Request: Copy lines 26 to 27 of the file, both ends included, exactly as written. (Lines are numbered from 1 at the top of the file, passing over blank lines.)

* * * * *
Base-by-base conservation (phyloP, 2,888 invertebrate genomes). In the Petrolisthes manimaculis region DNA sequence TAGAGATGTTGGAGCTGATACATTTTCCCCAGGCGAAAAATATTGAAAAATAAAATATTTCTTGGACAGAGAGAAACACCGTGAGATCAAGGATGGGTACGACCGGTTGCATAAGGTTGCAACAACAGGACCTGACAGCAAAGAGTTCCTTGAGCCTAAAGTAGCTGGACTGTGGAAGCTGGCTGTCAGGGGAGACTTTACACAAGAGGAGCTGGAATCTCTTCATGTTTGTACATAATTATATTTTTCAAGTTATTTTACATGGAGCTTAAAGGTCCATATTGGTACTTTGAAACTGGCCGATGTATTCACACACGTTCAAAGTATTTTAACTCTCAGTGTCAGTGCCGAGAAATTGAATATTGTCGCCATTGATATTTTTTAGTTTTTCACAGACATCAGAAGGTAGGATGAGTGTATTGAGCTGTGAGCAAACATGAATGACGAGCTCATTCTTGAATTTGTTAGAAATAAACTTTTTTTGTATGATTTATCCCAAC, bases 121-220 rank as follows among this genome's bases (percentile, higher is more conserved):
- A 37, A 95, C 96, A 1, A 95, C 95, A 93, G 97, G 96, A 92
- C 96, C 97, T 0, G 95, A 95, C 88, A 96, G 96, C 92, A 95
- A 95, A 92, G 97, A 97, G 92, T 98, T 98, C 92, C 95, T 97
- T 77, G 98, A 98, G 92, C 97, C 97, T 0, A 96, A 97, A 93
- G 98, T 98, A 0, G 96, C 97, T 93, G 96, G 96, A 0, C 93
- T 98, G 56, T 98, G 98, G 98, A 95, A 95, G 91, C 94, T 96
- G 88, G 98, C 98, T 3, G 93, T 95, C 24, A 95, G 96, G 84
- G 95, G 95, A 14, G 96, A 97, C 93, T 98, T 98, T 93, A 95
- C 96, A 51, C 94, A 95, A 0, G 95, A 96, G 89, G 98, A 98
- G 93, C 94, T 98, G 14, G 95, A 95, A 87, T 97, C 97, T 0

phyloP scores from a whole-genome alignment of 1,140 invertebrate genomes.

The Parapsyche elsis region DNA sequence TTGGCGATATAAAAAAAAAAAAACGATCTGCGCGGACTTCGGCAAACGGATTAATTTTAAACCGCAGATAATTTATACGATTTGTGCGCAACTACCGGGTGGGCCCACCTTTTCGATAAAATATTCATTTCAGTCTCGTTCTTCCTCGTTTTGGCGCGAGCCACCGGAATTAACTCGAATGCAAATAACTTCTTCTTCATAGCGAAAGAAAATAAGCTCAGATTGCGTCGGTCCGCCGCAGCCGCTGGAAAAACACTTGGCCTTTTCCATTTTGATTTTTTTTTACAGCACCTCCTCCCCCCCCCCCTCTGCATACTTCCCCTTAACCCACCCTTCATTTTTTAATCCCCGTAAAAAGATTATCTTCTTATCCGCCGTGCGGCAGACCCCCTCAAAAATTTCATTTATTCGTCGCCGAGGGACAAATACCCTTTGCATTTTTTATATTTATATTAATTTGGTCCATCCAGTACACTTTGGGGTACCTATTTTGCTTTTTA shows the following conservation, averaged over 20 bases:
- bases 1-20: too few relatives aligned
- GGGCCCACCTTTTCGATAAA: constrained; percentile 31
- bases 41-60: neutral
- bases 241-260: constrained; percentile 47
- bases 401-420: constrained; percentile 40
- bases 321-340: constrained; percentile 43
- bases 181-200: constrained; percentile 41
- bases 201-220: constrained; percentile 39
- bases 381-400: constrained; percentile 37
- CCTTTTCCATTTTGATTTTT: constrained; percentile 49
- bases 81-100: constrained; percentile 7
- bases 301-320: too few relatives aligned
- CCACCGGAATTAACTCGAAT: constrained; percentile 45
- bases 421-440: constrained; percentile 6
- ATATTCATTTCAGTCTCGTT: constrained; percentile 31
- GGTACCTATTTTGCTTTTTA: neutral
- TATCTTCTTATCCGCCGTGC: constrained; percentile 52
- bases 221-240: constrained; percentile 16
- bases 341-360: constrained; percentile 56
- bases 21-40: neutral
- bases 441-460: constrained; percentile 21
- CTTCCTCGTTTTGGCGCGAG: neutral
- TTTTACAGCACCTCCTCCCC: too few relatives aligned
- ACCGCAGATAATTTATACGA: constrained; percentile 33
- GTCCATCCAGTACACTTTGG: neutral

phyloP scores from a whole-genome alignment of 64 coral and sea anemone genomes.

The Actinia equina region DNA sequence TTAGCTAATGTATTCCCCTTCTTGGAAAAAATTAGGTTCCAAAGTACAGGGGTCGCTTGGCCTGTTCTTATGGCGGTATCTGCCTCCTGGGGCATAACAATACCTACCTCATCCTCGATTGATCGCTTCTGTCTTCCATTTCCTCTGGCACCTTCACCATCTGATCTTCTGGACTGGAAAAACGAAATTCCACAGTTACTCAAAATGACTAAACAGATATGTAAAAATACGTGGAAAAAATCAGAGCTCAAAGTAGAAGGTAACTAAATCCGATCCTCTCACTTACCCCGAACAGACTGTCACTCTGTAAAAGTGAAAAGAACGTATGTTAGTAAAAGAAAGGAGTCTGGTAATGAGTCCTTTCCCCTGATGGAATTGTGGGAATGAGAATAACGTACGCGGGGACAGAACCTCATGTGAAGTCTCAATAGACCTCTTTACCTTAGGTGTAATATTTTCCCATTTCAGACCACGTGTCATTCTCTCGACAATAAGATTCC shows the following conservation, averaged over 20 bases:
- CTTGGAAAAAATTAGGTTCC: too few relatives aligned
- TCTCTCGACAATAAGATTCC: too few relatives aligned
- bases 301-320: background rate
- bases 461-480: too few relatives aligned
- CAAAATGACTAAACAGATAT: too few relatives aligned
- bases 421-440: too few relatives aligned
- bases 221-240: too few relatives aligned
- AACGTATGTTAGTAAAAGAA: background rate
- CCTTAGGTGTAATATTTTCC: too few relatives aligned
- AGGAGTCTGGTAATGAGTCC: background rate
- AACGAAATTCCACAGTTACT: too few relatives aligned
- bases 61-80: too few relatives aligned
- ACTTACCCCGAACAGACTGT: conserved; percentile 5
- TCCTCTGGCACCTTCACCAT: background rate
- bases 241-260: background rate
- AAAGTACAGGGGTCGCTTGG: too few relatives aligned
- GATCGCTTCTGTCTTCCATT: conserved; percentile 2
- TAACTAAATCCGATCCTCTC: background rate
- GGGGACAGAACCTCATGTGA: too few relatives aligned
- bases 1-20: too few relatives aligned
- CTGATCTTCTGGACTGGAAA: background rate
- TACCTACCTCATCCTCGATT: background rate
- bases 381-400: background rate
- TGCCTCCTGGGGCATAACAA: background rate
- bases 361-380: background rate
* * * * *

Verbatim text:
- CCACCGGAATTAACTCGAAT: constrained; percentile 45
- bases 421-440: constrained; percentile 6